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FIRST-PERSON: The recipe remains for another NBA brawl

McMINNVILLE, Ore. (BP)–“Unfortunate” and “ugly” aptly describe the fight that broke out during the waning moments of the recent NBA game between the Indiana Pacers and Detroit Pistons.

For the most part, pundits who have offered reasons for the “Motown Melee” have been too narrow in their assessment. For some, the players own all the blame. Others want to lay everything at the feet of the fans. Some point a sweeping finger at society. A close look at the situation indicates a buffet of blame exists to explain the Detroit debacle.

Upon examination of the elements that contributed to the pugilistic eruption between players and fans, it’s evident that the recipe for a repeat performance is present at every NBA game. These are listed in no particular order:

— The “gangsta” image some NBA players cultivate. The tattoos and attitudes possessed by many players project an “I’ll mess you up if you fool with me” message. The image is worn like a chip on the shoulder, just daring someone to knock it off. During the course of a game, some fans are more than willing to accommodate.

— Spoiled and pampered players. Many, if not most, professional athletes have been catered to most of their lives. Too often, bad behavior has been excused — simply because they are talented.

— Societal incivility. In general, American culture has become increasingly crass and course. Foul language peppers too many conversations and obscene gestures are displayed much too often. Vulgarity is an omnipresent reality at professional sports events.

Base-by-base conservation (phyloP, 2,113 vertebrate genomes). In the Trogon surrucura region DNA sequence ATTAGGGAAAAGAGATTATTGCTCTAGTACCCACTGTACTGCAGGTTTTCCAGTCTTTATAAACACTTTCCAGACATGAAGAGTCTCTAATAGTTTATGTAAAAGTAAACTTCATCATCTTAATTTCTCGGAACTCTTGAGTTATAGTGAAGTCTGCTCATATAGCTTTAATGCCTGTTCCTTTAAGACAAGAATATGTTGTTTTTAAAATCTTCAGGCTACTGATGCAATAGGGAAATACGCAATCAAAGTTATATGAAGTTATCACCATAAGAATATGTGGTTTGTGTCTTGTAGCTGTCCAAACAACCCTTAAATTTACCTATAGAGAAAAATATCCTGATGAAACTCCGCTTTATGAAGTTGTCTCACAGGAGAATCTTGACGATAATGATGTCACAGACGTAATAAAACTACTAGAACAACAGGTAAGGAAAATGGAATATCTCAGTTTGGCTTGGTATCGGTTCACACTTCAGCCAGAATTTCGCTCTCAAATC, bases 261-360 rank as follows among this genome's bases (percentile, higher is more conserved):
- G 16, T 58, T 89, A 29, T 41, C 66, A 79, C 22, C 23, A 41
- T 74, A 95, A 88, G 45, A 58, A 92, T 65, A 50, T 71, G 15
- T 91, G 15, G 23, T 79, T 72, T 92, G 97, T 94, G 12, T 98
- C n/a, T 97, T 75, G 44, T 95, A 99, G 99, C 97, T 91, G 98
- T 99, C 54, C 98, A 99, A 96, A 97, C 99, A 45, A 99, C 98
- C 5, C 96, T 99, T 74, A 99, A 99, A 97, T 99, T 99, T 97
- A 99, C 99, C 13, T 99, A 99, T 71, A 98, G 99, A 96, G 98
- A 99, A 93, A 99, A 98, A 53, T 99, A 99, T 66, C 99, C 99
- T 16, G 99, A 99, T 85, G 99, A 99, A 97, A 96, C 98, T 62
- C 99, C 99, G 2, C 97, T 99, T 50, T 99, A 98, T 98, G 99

— Alcohol. The beverage thrown on the player that helped spark the Pacers/Pistons fight was not water or Coke — it was beer. Alcohol remains a major problem in America. Beer sales are ever-present at NBA arenas. Inebriated fans at pro sports events are obnoxious to other fans and abusive to players.

— Ticket prices. A decent seat for an NBA game can easily cost $100. Most courtside tickets cost much more. A fan that has shelled out $200 feels entitled to express whatever he or she wants to express.

— Fan loyalty. The home-court advantage is something NBA teams count on. Many fans seek to help the home team by trying to distract the opposition by hurling derogatory comments.

— Fan proximity. Many NBA fans are only a few yards, some only a few feet, from the game. Players and coaches can hear anything and everything that is directed toward them during the course of a game.

When all the factors are considered, it is really amazing that more brawls do not occur at NBA games. All it takes is a few players and/or fans behaving badly to create chaos.

Many of the aforementioned issues can and must be addressed by the NBA and its fans. If they are ignored, the decorum of pro basketball will continue to deteriorate and might eventually come to rival the atmosphere of a Jerry Springer show.
Kelly Boggs’ column appears each Friday in Baptist Press. He is pastor of the Portland-area Valley Baptist Church in McMinnville, Ore.

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